Contents

# Side|Definition & Meaning

## Definition

In **two-dimensional** flat shapes, a **side** is one of the various one-dimensional **line** segments bounding the shape. The **sum** of the length of all sides of a flat shape defines its **perimeter**. In **3D** shapes, a side of the object is usually called a **face** instead, and each side of a 3D object is a flat **2D** shape instead of a **1D** line segment.

**Figure 1** shows the three **sides**, AB, BC, and CA, of an equilateral **triangle** ABC.

## Polygon

A polygon is a closed **two-dimensional** shape on a plane or flat surface made with **straight** lines. These straight lines are the **sides** of the polygon, also known as **edges**. A polygon has no **curved** side. The corner points where two edges or sides meet are known as the **vertices** of a polygon.

## Regular and Irregular Polygons

**Regular** polygons have all **sides** of equal length and **equal** internal angles. For example, an **equilateral** triangle is a regular polygon, as all its sides are equal, and all the internal **angles** measure** 60°**.

An **irregular** polygon either has sides of **unequal** length or unequal interior angles, or both. For example, a **scalene** triangle is an irregular polygon as it has three unequal sides.

## Perimeter

A polygon’s perimeter is the **total** length of all the **sides** of a polygon. The perimeter’s **unit** is the same as the unit of the side’s length of the **polygon**.

## Area

The area of a polygon can be found if the **perimeter** **P** and the **apothem** **A** of the polygon are known. The **apothem** is the length of the line segment from a **midpoint** of any side to the polygon’s **center**. Hence, the general formula for the **area** of a polygon is:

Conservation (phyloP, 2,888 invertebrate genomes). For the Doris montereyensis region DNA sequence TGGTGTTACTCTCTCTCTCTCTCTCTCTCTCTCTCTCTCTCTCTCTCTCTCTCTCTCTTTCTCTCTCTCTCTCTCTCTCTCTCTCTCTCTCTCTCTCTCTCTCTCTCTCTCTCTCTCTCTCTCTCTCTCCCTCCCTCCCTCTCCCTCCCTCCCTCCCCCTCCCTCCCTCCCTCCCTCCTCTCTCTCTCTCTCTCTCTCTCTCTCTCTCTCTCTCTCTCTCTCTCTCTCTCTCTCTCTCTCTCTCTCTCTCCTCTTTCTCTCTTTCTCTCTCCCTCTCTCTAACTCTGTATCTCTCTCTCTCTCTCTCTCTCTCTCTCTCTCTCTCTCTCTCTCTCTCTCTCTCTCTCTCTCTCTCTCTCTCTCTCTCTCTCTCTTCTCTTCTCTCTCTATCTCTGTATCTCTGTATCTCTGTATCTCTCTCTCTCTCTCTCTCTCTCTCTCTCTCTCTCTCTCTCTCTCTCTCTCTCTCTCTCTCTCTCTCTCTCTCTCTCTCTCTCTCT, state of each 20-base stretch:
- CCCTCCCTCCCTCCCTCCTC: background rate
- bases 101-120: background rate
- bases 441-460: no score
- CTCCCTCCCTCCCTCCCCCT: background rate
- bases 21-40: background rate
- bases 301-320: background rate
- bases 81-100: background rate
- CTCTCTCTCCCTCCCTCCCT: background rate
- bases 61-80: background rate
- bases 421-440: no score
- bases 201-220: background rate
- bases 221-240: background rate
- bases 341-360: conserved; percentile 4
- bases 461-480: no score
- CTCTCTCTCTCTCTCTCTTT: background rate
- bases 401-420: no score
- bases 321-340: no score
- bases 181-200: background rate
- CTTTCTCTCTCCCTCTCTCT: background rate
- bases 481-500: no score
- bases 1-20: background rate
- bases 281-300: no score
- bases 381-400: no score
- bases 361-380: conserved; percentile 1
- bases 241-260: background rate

Area of a Polygon = (1/2)PA

## Polygons With Different Numbers of Sides

The different **types** of polygons, depending on their number of **sides** discussed as follows:

### Triangle

A triangle has **three sides** with three internal angles. The sum of the three internal **angles** of a triangle equals **180°**. The three types of triangles, depending on the **length** of their **sides**, are equilateral, isosceles, and scalene triangles. The **right-angle** triangle is categorized by an interior angle.

#### Equilateral Triangle

The equilateral triangle has all three sides of **equal** length. It also has all the internal angles equal to **60°**; hence it is a **regular** polygon.

If **g** is the **length** of an equilateral triangle’s **side**, the **area** of the triangle can be found by using the formula: